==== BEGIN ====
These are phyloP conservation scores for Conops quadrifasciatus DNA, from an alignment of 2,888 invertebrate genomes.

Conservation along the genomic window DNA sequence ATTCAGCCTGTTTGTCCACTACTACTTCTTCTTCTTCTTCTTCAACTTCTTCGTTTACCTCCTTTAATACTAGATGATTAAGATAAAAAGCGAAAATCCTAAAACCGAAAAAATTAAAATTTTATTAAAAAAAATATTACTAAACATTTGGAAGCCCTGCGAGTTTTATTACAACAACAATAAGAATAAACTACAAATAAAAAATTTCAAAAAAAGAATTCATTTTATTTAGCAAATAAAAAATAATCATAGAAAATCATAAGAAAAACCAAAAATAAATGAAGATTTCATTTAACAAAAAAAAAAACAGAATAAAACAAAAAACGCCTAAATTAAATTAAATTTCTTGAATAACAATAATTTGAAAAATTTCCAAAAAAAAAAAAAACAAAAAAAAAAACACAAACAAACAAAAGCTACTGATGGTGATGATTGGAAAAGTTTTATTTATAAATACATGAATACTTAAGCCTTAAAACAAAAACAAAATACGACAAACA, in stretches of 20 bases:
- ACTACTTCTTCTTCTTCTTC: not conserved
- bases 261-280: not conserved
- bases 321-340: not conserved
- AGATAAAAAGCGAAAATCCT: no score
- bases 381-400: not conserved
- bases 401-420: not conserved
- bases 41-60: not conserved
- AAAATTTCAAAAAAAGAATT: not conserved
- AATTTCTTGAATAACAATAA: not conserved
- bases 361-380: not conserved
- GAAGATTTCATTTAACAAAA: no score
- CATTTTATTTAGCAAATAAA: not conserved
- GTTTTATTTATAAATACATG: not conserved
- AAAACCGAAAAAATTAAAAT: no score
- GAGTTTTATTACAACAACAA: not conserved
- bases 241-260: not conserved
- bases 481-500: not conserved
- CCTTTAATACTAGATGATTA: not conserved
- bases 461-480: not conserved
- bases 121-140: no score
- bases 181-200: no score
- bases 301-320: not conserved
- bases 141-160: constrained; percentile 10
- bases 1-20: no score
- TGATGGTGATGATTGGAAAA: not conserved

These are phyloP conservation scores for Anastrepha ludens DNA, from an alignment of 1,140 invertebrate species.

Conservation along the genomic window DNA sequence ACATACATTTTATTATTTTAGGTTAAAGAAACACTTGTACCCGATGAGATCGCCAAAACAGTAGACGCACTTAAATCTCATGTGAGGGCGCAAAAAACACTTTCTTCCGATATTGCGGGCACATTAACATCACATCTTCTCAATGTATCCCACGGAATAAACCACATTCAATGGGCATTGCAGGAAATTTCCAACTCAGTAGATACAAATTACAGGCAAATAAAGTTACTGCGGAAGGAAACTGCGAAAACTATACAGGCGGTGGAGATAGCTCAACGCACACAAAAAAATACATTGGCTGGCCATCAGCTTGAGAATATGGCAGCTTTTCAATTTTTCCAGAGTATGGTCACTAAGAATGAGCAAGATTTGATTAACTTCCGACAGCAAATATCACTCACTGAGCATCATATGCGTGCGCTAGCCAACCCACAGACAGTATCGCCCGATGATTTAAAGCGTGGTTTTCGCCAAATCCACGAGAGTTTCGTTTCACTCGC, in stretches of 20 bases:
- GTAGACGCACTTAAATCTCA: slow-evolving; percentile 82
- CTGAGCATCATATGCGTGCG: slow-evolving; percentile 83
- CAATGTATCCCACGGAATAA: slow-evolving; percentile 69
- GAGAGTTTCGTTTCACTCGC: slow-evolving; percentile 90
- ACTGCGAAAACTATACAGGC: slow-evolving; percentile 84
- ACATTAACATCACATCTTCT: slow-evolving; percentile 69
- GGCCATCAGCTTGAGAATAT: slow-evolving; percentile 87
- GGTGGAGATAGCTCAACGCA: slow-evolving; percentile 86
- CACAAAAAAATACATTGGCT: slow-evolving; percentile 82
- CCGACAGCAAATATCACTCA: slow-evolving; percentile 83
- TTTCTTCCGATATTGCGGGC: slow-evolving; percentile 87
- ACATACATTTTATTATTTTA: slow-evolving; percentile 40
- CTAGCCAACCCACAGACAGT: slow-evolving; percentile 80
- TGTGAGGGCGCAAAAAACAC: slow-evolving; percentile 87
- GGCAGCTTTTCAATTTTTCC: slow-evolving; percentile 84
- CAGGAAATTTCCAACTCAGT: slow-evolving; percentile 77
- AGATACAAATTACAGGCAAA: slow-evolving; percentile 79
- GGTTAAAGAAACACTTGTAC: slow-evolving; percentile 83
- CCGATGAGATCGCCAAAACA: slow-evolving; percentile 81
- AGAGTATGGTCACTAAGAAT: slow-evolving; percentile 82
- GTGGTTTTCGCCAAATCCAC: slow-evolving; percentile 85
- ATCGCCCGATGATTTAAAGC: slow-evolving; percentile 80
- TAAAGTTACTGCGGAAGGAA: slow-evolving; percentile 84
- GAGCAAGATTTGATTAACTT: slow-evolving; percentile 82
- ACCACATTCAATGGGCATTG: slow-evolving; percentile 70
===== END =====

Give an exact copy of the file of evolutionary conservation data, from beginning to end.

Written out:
These are phyloP conservation scores for Conops quadrifasciatus DNA, from an alignment of 2,888 invertebrate genomes.

Conservation along the genomic window DNA sequence ATTCAGCCTGTTTGTCCACTACTACTTCTTCTTCTTCTTCTTCAACTTCTTCGTTTACCTCCTTTAATACTAGATGATTAAGATAAAAAGCGAAAATCCTAAAACCGAAAAAATTAAAATTTTATTAAAAAAAATATTACTAAACATTTGGAAGCCCTGCGAGTTTTATTACAACAACAATAAGAATAAACTACAAATAAAAAATTTCAAAAAAAGAATTCATTTTATTTAGCAAATAAAAAATAATCATAGAAAATCATAAGAAAAACCAAAAATAAATGAAGATTTCATTTAACAAAAAAAAAAACAGAATAAAACAAAAAACGCCTAAATTAAATTAAATTTCTTGAATAACAATAATTTGAAAAATTTCCAAAAAAAAAAAAAACAAAAAAAAAAACACAAACAAACAAAAGCTACTGATGGTGATGATTGGAAAAGTTTTATTTATAAATACATGAATACTTAAGCCTTAAAACAAAAACAAAATACGACAAACA, in stretches of 20 bases:
- ACTACTTCTTCTTCTTCTTC: not conserved
- bases 261-280: not conserved
- bases 321-340: not conserved
- AGATAAAAAGCGAAAATCCT: no score
- bases 381-400: not conserved
- bases 401-420: not conserved
- bases 41-60: not conserved
- AAAATTTCAAAAAAAGAATT: not conserved
- AATTTCTTGAATAACAATAA: not conserved
- bases 361-380: not conserved
- GAAGATTTCATTTAACAAAA: no score
- CATTTTATTTAGCAAATAAA: not conserved
- GTTTTATTTATAAATACATG: not conserved
- AAAACCGAAAAAATTAAAAT: no score
- GAGTTTTATTACAACAACAA: not conserved
- bases 241-260: not conserved
- bases 481-500: not conserved
- CCTTTAATACTAGATGATTA: not conserved
- bases 461-480: not conserved
- bases 121-140: no score
- bases 181-200: no score
- bases 301-320: not conserved
- bases 141-160: constrained; percentile 10
- bases 1-20: no score
- TGATGGTGATGATTGGAAAA: not conserved

These are phyloP conservation scores for Anastrepha ludens DNA, from an alignment of 1,140 invertebrate species.

Conservation along the genomic window DNA sequence ACATACATTTTATTATTTTAGGTTAAAGAAACACTTGTACCCGATGAGATCGCCAAAACAGTAGACGCACTTAAATCTCATGTGAGGGCGCAAAAAACACTTTCTTCCGATATTGCGGGCACATTAACATCACATCTTCTCAATGTATCCCACGGAATAAACCACATTCAATGGGCATTGCAGGAAATTTCCAACTCAGTAGATACAAATTACAGGCAAATAAAGTTACTGCGGAAGGAAACTGCGAAAACTATACAGGCGGTGGAGATAGCTCAACGCACACAAAAAAATACATTGGCTGGCCATCAGCTTGAGAATATGGCAGCTTTTCAATTTTTCCAGAGTATGGTCACTAAGAATGAGCAAGATTTGATTAACTTCCGACAGCAAATATCACTCACTGAGCATCATATGCGTGCGCTAGCCAACCCACAGACAGTATCGCCCGATGATTTAAAGCGTGGTTTTCGCCAAATCCACGAGAGTTTCGTTTCACTCGC, in stretches of 20 bases:
- GTAGACGCACTTAAATCTCA: slow-evolving; percentile 82
- CTGAGCATCATATGCGTGCG: slow-evolving; percentile 83
- CAATGTATCCCACGGAATAA: slow-evolving; percentile 69
- GAGAGTTTCGTTTCACTCGC: slow-evolving; percentile 90
- ACTGCGAAAACTATACAGGC: slow-evolving; percentile 84
- ACATTAACATCACATCTTCT: slow-evolving; percentile 69
- GGCCATCAGCTTGAGAATAT: slow-evolving; percentile 87
- GGTGGAGATAGCTCAACGCA: slow-evolving; percentile 86
- CACAAAAAAATACATTGGCT: slow-evolving; percentile 82
- CCGACAGCAAATATCACTCA: slow-evolving; percentile 83
- TTTCTTCCGATATTGCGGGC: slow-evolving; percentile 87
- ACATACATTTTATTATTTTA: slow-evolving; percentile 40
- CTAGCCAACCCACAGACAGT: slow-evolving; percentile 80
- TGTGAGGGCGCAAAAAACAC: slow-evolving; percentile 87
- GGCAGCTTTTCAATTTTTCC: slow-evolving; percentile 84
- CAGGAAATTTCCAACTCAGT: slow-evolving; percentile 77
- AGATACAAATTACAGGCAAA: slow-evolving; percentile 79
- GGTTAAAGAAACACTTGTAC: slow-evolving; percentile 83
- CCGATGAGATCGCCAAAACA: slow-evolving; percentile 81
- AGAGTATGGTCACTAAGAAT: slow-evolving; percentile 82
- GTGGTTTTCGCCAAATCCAC: slow-evolving; percentile 85
- ATCGCCCGATGATTTAAAGC: slow-evolving; percentile 80
- TAAAGTTACTGCGGAAGGAA: slow-evolving; percentile 84
- GAGCAAGATTTGATTAACTT: slow-evolving; percentile 82
- ACCACATTCAATGGGCATTG: slow-evolving; percentile 70